Another Voucher Bill Lets Tennessee's 120,000 Special-Needs Students Attend Private School | Nashville Public Radio

Another Voucher Bill Lets Tennessee's 120,000 Special-Needs Students Attend Private School

Mar 18, 2015

Both the state House and Senate began advancing a proposal Wednesday that gives any student with an Individualized Education Plan the option to take the federal, state and local money that would be spent on them and attend a private school or alternative program. They could even be homeschooled and use the money for tutors and special therapy.

Roughly 14 percent or 120,000 students in Tennessee have IEPs, as they're commonly known. Personalized learning programs are required under federal law for 14 categories, including learning disabilities, hearing trouble and speech impairment. 

“This is a huge, huge change for the state of Tennessee,” Sen. Jim Tracy (R-Shelbyville) said Wednesday as he tried to put off a vote in the Senate Education Committee. "I'm just not comfortable yet."

The panel ended up voting unanimously to approve the bill, known as the "Individualized Education Act." A House Education subcommittee also passed the legislation.

The Beacon Center, a free-market think tank, flew in parents from Florida and Arizona, where similar laws are on the books. They told Tennessee legislators how voucher money paid for a blind student to attend a top-flight private school and for tutors to help homeschool an autistic child.

A representative from the Foundation for Excellence in Education, founded by former Florida Gov. Jeb Bush, also testified in support.

“It’s not that every public school is terrible and that public schools are the problem," said state policy director Adam Peshek. "It’s just finding the right fit.”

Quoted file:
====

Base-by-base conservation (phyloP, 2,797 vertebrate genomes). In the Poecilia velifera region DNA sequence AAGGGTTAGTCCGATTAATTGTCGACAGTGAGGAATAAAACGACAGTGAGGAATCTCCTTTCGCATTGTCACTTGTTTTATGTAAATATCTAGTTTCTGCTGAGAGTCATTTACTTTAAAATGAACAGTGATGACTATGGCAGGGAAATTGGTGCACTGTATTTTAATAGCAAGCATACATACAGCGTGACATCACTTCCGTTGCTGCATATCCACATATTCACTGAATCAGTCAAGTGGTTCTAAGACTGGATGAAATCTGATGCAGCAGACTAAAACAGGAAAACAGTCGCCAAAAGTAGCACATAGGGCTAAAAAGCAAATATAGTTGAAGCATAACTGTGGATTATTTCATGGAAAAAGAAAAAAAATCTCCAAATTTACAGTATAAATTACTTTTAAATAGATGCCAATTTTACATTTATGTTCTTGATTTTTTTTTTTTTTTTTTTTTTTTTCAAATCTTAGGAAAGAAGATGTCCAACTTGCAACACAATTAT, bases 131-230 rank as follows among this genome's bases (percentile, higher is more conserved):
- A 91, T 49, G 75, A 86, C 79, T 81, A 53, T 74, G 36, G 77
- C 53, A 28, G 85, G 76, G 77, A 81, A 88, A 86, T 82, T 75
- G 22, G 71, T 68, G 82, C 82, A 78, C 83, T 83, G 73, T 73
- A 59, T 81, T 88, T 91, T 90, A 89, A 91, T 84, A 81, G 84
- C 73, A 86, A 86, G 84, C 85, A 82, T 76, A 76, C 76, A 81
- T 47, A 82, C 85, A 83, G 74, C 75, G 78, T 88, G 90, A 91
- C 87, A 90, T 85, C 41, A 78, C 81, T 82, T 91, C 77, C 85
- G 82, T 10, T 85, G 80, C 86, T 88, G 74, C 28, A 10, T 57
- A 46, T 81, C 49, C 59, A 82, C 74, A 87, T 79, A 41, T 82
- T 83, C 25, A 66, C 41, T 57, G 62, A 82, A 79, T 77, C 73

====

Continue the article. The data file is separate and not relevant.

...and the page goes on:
Peshek says in Florida, only 5 to 7 percent of those eligible are using the voucher.

The program could save school districts more money than they would lose, Sen. Dolores Gresham (R-Somerville) said. The official cost estimate concurs. Under the proposal, districts keep 3 percent of the funding that would have paid for services in public schools.

But despite the potential savings, public school administrators still have concerns.

“This appears to be a voucher bill that is much, much broader,” said Lee Harrell, lobbyist for the Tennessee School Boards Association, which also objects to vouchers for low-income students. That bill would be capped at 20,000 students.

Representing superintendents, lobbyist Chuck Cagle pointed out the state has no way to vet the schools or programs receiving this money.

“If you’re going to give a child with special needs a program, that program needs to be attuned to the specific needs of that child, not one that’s simply a program where somebody wants to go that may indeed be nothing more than a feel-good program,” Cagle said.

If Tennessee's bill passes the full House and Senate, the voucher money could be accessible as early as this fall.